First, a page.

Varadaraja Iyengar, J.
1. This second appeal is by 19th defendant and arises out of a suit for specific performance.
2. On 134-1950 the defendants 1 to 18 acting through the majors among them, executed Ext. Al agreement for sale to the plaintiffs covenanting to sell 20/27 shares in the A schedule property. These 20/27 shares were alleged to belong to the defendants 1 to 18 and 2 other members Raman and Raghavan of their two thavazhis. However by subsequent sale deed dated 30-5-1950 defendants I and 8 conveyed their shares to the 19th defendant and similarly the defendants 2 to 7 and 9 to 18 acting by the majors among them conveyed their shares to the 20th defendant under Ext. B7 sale deed dated 1-6-1950.
The plaintiffs therefore filed this suit for specific performance soon later on 1-12-50. The courts below concurrently found against the bona fides of Exts. Bl and B7 but nevertheless they disallowed specific performance to the plaintiffs and while the trial court dismissed the suit in toto, the lower appellate court granted the plaintiffs a decree limited to recovery of the purchase price under Ext. Al with interest as against the majors among the defendants 1 to 18, viz. defendants 1 to 5 and 8 to 11 and also their interests in the property covered by Ext. Al. The plaintiffs have acquiesced in the decree but the 19th defendant is dissatisfied with the grant of charge under the decree in favour of the plaintiffs and hence this appeal.
3. Learned counsel for the appellant contends that the court below was wrong in assuming that the partible interest of a marumakkathayee is without more an alienable interest and so granting charge as regards the major member's shares. This is certainly a large and difficult question. But we axe relieved from considering it here because, as learned counsel for. the plaintiffs points out, the case of the 19th defendant in his written statement was that the property belonged exclusively to the defendants 1 and 8 and not to their thavazhis.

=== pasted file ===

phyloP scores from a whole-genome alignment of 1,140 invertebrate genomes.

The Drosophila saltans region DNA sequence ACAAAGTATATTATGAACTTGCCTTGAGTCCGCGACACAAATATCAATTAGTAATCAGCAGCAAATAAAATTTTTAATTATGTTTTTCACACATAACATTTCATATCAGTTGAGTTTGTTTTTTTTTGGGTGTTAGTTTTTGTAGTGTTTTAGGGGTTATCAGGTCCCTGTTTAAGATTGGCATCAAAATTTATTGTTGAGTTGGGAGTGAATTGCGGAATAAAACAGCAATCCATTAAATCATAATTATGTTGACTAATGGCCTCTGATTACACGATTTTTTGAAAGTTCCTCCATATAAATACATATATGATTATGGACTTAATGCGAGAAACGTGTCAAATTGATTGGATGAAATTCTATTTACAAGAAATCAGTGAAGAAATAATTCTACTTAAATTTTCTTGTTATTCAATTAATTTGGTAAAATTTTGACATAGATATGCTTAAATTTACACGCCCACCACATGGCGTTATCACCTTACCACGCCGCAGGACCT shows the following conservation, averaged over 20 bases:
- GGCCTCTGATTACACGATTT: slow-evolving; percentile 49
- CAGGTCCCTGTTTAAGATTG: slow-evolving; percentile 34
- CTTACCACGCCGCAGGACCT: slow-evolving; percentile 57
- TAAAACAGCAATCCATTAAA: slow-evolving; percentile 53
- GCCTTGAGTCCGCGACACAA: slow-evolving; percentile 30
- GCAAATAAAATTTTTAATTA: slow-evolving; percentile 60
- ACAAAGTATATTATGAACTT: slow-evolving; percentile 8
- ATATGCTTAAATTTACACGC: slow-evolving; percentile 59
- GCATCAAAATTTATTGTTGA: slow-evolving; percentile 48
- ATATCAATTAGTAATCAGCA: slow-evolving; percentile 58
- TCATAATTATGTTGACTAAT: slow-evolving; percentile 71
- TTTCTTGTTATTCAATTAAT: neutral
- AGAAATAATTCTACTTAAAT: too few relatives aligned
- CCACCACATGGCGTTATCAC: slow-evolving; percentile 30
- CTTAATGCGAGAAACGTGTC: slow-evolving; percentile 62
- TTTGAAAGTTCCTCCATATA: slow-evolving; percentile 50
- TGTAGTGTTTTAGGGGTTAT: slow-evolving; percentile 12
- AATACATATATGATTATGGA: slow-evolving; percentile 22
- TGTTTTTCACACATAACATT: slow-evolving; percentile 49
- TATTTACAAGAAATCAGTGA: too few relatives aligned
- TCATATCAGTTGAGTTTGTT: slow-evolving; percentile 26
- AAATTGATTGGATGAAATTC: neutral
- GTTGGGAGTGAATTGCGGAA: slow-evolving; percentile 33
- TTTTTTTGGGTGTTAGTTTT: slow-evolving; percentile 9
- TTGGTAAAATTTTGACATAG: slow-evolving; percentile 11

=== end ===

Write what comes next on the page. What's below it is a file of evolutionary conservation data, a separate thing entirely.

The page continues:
Indeed according to the written statement of the defendants 1 and 8 themselves they alone were owners and the names of the defendants 2 to 7 and 9 to 18 had been included in the agreement Ext. Al just only to satisfy the vendees thereunder. The defendants 2 to 7 and 9 to 18 by separate written statement had also disclaimed any title in themselves.
4. Learned counsel then said that the property had even before suit, passed to the defendants 19 and 20 under their sale deeds and so no charge could be granted in respect of any shares therein as if they appertained to defendants 1 and 8. But this argument overlooks the provision in Section 55(6)(b) of the Transfer of Property Act as follows :
'55 (6) The buyer is entitled-
(b) unless he has improperly declined to accept delivery of the property, to a charge on the property as against the seller and all persons claiming under him to the extent of the seller's interest in the property, for the amount of any purchase-money roperly paid by the buyer in anticipation of the delivery and for interest on such amount; and when he properly declines to accept the delivery, also for the earnest (if any) and for the costs (if any). awarded to him of a suit to compel specific performance of a contract or to obtain a decree for its rescission.'
That is to say the purchaser has got a lien for the money paid by him on the vendor's interest when the contract goes off. Just in the same way as the vendor has in the property which has passed to the vendee for the unpaid sale consideration; This charge is made specifically available not only against the seller but all persons, in the position of the defendants 19 and 20, claiming under him and it is noteworthy that the words 'with notice of the payment' which occurred after the words 'all persons claiming under him' were deleted by the Amending Act of 1929.
5. There is therefore no substance in this appeal and it is dismissed with costs.